HM: Moving up to -63kg was a little rough in the beginning. It wasn't so much a strength factor as a confidence factor. I was not confident in my abilities and I only thought I could do better at -57kg because I had been in that weight category since I was 14 years old. When I started believing in myself, I started to win again.
I made the decision to move up because I was cutting between 7kg to 8kg before every competition, so that obviously had to change. These days, I do not have to cut weight anymore. It's a beautiful thing.
I do not have a specific diet, but I try to include lots of protein, especially after hard workouts, also lots of coffee! Coffee keeps me going through the whole day!
HM: For the past five or six years my coach has placed a lot of emphasis on improving my newaza. I am really confident in newaza so when I see the opportunity in a match, I go for it.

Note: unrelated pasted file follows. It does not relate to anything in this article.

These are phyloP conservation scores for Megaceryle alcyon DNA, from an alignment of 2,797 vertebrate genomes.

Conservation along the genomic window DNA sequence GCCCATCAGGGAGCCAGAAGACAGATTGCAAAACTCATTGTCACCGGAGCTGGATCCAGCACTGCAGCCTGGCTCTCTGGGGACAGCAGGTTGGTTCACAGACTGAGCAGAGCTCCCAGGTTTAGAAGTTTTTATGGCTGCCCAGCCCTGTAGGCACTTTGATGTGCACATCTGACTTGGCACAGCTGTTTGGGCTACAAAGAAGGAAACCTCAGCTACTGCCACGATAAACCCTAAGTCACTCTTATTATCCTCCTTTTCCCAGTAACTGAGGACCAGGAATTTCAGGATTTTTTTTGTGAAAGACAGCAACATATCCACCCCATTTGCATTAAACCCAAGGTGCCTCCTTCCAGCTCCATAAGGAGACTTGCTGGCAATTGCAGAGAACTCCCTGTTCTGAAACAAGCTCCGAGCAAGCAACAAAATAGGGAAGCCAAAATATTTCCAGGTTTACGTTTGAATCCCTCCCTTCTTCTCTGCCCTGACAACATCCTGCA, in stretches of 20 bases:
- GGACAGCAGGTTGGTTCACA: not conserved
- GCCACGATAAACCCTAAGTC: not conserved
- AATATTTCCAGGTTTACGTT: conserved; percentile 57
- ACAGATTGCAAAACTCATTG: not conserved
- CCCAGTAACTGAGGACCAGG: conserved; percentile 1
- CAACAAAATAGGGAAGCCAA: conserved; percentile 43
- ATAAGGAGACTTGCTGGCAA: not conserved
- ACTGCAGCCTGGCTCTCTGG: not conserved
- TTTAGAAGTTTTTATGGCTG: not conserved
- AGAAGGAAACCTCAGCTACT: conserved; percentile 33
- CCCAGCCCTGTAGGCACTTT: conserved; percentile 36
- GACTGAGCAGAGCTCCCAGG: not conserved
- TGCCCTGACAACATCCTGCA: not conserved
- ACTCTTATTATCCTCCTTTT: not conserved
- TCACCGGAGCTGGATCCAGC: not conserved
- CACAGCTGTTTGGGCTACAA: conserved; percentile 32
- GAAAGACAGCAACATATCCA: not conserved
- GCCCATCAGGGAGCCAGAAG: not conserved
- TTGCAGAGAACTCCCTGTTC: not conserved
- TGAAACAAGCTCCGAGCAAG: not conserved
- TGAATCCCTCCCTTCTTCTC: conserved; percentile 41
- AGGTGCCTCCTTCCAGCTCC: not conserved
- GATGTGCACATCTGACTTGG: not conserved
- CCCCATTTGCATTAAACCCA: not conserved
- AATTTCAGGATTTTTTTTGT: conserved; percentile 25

JC: Which player do you admire most?
HM: I do not admire a specific player, but I do admire the Slovenian team. They have amazing work ethic and every time I am at an international training camp, I am impressed at how hard they work out.
JC: Speaking of Slovenians, you had a very close match against Tina Trstenjak in the 2014 Chelyabinsk World Championships where you lost by just one shido. Looking back, what are your thoughts on the match?
HM: I had a really good game plan and I tried to follow it as best as I could. She did more attacking than I did, which is why I got the shido. Although I lost that one, it gave me confidence that I could fight amongst the best and not get killed.
JC: Another world champion you narrowly lost to was Yarden Gerbi of Israel in the 2015 Astana World Championships. What are your reflections of that match?
HM: At the beginning of that match I gave Gerbi way too much respect and didn't go out there and do my judo. In the end, I got countered for a yuko and that cost me the match. The next time I fight her I know exactly what I have to do, which is to focus on my own judo and not worry too much about her judo.